Bundling is the integration of a number of features, services and accessories into one purchase.
Unbundling is the separation of these components out into separate purchases and options.
In general, products are bundled at the beginning of an industry lifecycle. No viable market for selling complements exists and no ubiquitous standards have been set, so new start-ups have to include everything the customer will need in one purchase.
As the products and industry mature, opportunities emerge for specialist to focus on the part of the bundle where thety have a competitive advantage, and leave the rest of the bundle for other products and companies.
When is it useful?
During strategic analysis, ask yourself 3 questions:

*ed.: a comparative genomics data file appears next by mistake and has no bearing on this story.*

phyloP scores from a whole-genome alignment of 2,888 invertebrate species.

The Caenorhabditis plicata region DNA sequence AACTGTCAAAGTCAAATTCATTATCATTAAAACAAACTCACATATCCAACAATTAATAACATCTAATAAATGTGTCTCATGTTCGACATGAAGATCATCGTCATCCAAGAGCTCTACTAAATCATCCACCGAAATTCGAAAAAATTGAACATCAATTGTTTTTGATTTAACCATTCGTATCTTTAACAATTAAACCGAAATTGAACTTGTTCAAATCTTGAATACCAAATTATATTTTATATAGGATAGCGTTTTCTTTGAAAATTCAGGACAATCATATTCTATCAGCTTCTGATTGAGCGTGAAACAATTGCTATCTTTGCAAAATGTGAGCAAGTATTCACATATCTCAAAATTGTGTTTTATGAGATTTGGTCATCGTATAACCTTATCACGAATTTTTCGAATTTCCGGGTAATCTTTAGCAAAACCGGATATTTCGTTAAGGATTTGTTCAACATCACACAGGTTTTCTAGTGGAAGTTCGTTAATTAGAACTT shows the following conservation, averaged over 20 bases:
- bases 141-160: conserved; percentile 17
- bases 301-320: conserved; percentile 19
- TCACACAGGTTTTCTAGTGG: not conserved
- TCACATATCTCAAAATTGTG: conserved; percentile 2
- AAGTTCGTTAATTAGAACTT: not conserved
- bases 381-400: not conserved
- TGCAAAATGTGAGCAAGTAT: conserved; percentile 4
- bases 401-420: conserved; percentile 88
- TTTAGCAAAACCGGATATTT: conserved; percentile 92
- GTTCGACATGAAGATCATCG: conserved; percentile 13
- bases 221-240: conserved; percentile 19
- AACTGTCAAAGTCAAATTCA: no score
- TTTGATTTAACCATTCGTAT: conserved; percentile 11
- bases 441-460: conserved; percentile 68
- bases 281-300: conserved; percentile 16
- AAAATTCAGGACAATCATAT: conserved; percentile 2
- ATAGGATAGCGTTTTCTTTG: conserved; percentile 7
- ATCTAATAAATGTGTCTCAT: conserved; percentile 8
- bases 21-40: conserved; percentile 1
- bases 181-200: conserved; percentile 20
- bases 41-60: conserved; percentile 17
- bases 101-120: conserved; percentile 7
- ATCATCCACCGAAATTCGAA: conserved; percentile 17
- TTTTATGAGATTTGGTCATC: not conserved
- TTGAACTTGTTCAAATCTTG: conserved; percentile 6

What is currently
The concept is useful when determining future industry scenarios.
When you buy a mobile phone, you don’t just buy the hardware. You buy a bundled product, that includes:
- The hardware
- The operating system
- Some pre-installed apps
- A subscription contract to a mobile network
- Accessories like charger, cable, protective cover, earpieces
- Access to app stores
- Online/paper manual
- 12 month guarantee
B2B example: An automotive company buying drive train components buys a bundled product including:
- The components
- Design and development engineering services
- Inventory management service
- Technical support on the assembly line
- Ongoing warranty
- Parts contract
How do you do the analysis?
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